[...] Here also is eftsoones to be considered the valure of the British souldiers, who following this last remembred Constantine the vsurper, did put the Romane state in great danger, and by force brake through into Spaine, vanquishing those that kept the streicts of the mounteins betwixt Spaine and Gallia, now called France, an exploit of no small consequence, sith thereby the number of barbarous nations got frée passage to enter into Spaine, whereof insued manie battels, sacking of cities and townes, and wasting of the countries, accordinglie as the furious rage of those fierce people was mooued to put their crueltie in practise.

¶If therefore the Britaine writers had considered and marked the valiant exploits and noble enterprises which the Brittish aids, armies and legions atchiued in seruice of the Romane emperours (by whome whilest they had the gouernement ouer this Ile, there were at sundrie times notable numbers conueied foorth into the parties of beyond the seas, as by Albinus and Constantius, also by his sonne Constantine the great, by Maximus, and by this Constantine, both of them vsurpers) if (I saie) the British writers had taken good note of the numbers of the British youth thus conueied ouer from hence, & what notable exploits they boldlie attempted, & no lesse manfullie atchiued, they néeded not to haue giuen eare vnto the fabulous reports forged by their Bards, of Arthur and other their princes, woorthie in déed of verie high commendation.

And pitie it is, that their fame should be brought by such meanes out of credit, by the incredible and fond fables which haue béene deuised of their acts so vnlike to be true, as the tales of Robin Hood, or the gests written by Ariost the Italian in his booke intituled Orlando furioso, sith the same writers had otherwise true matter inough to write of concerning the worthie feats by their countriemen in those daies in forren parts boldlie enterprised, and no lesse valiantlie accomplished, as also the warres which now and then they mainteined against the Romans here at home, in times when they felt themselues oppressed by their tyrannicall gouernment, as by that which is written before of Caratacus, Boadicia, Cartimandua, Uenusius, Galgagus, or Galdus (as some name him) and diuers other, who for their noble valiancies deserue as much praise, as by toong or pen is able to be expressed. [...][2]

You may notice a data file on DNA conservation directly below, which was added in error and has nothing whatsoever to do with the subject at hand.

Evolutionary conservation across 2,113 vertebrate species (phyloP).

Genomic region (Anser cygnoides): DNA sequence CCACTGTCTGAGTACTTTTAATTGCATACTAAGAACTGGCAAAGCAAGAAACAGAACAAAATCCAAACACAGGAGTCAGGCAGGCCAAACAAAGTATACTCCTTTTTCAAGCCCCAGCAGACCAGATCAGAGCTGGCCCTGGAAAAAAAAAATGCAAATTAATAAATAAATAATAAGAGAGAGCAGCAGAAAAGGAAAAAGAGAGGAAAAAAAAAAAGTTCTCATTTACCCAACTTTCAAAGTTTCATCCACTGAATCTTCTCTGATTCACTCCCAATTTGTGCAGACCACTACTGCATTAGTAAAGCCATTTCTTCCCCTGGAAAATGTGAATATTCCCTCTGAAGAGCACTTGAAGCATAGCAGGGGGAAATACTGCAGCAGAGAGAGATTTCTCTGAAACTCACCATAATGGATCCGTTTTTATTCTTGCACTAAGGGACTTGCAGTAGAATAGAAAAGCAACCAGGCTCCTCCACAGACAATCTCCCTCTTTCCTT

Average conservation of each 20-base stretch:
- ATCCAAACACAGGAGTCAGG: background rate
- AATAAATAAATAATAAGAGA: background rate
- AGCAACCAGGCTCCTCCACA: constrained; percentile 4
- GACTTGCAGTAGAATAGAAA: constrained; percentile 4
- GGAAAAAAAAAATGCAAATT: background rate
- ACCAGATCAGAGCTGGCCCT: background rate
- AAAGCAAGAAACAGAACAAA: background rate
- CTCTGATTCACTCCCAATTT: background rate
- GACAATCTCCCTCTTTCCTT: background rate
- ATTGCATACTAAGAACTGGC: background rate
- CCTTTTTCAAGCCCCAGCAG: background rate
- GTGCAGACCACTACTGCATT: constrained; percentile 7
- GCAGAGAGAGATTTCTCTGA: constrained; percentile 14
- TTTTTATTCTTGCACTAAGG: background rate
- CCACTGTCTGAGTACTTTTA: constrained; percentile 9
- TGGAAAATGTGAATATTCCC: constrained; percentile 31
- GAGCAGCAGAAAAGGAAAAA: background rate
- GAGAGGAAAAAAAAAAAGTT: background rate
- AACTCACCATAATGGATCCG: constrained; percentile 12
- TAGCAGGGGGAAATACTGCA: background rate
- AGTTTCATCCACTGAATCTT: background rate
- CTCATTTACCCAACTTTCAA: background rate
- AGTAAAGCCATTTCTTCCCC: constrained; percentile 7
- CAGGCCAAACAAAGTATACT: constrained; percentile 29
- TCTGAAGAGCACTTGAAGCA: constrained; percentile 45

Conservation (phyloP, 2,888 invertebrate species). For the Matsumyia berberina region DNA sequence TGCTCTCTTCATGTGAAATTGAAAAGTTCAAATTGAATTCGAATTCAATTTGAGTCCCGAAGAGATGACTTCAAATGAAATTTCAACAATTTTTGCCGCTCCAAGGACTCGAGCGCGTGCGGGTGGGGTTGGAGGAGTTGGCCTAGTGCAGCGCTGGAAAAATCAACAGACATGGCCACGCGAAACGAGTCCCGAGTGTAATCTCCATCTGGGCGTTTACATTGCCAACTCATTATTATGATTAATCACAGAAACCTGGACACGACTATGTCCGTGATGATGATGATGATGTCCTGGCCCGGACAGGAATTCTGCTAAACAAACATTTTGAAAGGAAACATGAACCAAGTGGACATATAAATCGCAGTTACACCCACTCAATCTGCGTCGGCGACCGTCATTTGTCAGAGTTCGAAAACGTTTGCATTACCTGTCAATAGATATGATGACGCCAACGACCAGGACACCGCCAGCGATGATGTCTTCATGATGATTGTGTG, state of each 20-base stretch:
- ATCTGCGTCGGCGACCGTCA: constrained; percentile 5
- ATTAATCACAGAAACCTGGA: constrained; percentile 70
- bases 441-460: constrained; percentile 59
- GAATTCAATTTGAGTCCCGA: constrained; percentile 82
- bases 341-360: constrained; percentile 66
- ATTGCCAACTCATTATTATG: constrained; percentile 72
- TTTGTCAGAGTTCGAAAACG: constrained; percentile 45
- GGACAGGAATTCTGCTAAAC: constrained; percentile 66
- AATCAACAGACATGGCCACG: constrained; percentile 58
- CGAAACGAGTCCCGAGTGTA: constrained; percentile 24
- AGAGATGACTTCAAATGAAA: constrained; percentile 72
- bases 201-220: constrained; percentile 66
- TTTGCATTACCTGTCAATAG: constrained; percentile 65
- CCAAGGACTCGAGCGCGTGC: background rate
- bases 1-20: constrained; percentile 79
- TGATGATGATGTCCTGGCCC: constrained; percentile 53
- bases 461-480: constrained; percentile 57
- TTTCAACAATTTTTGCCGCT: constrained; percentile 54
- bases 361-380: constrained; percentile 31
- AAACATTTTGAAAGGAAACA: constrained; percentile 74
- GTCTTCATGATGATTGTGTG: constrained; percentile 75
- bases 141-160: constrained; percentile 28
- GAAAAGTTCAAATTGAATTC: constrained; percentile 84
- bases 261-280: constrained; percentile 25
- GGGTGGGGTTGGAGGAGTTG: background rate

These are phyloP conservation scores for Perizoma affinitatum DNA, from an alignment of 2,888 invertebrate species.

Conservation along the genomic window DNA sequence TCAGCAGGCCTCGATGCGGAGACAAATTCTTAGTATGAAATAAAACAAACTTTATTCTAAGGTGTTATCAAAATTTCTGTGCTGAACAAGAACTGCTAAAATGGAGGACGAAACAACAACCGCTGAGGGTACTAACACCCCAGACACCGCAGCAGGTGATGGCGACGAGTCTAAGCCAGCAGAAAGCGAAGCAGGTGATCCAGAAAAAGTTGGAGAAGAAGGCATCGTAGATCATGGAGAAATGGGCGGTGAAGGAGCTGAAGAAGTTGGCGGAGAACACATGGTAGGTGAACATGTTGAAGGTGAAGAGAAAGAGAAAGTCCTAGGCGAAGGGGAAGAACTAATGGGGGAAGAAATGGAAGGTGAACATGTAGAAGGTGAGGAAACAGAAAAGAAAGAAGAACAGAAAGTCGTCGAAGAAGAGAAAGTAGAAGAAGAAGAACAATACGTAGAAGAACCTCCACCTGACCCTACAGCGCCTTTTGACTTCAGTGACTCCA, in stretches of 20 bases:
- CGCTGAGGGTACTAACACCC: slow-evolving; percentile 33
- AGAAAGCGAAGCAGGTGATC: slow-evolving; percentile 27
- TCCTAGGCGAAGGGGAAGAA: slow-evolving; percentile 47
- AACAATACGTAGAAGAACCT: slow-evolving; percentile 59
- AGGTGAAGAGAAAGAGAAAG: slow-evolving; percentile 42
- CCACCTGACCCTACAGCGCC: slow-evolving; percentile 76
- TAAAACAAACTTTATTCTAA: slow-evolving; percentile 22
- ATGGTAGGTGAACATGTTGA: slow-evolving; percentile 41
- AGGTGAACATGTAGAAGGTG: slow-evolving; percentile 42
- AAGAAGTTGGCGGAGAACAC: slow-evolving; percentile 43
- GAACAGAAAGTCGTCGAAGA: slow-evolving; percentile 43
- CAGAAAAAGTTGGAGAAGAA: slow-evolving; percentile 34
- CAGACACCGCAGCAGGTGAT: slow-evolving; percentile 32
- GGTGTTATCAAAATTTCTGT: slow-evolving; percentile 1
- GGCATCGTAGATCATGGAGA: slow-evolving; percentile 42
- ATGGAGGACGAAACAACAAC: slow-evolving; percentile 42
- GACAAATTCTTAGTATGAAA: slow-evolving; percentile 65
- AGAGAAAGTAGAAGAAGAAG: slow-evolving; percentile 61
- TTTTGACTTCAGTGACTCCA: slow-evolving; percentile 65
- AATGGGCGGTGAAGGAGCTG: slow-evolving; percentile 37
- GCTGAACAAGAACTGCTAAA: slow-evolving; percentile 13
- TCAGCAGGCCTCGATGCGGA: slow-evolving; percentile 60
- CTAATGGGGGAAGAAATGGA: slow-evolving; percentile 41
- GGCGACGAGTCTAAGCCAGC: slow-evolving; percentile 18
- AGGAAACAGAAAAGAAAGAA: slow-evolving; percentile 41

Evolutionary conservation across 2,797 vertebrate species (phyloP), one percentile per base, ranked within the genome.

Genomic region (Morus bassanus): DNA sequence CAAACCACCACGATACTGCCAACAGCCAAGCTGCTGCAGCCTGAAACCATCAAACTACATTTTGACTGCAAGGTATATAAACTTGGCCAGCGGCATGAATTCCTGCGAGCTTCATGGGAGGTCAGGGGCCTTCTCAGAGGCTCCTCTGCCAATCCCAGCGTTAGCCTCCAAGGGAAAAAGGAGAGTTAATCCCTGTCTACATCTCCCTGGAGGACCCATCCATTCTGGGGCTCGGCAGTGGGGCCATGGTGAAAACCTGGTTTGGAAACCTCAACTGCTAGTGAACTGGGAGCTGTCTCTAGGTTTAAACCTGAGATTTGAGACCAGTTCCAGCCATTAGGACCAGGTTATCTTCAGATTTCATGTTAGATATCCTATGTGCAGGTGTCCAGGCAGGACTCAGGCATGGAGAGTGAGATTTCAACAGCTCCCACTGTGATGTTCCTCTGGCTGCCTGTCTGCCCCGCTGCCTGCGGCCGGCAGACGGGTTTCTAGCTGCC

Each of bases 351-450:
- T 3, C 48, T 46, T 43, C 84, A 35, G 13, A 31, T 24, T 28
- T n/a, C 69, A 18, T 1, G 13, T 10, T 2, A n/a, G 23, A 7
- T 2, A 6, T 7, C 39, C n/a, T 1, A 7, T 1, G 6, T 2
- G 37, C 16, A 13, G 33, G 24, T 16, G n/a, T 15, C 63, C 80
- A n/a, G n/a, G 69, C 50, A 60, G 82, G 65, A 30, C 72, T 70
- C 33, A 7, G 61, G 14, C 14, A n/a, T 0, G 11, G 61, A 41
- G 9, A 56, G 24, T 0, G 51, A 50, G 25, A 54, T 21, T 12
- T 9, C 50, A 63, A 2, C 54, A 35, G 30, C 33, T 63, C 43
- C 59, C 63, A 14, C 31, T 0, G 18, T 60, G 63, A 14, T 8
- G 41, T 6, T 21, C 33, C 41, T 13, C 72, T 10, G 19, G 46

Readers wishing to look up passages cited on IRHB in the original editions should be careful to note the book and chapter names etc. cited in IRHB's source references. The collations of the 1577 and 1587 editions of Holinshed are quite confusing, some sequences being paginated, some having leaf numbers, some neither. Note also that although the 1577 edition is in four volumes and that of 1587 in six, they were often bound (issued?) in two, respectively three, volumes. This is often reflected in PDFs of early editions.

Lists

Editions

Background

Also see

Notes

  1. Holinshed, Raphael: [Wolfe, Reyner]; [Harrison, William]; [Stanyhurst, Richard]. The Firste volume of the Chronicles of England, Scotlande, and Irelande. Conteyning, the description and Chronicles of England, from the first inhabiting vnto the conquest. The description and Chronicles of Scotland, from the first originall of the Scottes nation, till the yeare of our Lorde. 1571. The description and Chronicles of Yrelande, likewise from the firste originall of that nation, vntill the yeare. 1547 (London, [1577]), vol. I, The Historie of Englande: Maximianus, or rather Maximus, p. 99.
  2. See The Holinshed Project: The Texts, with minor corrections by IRHB. I have silently omitted hyphens at line endings and substituted ordinary 's' for long 's' as in the text of the 1577 edition.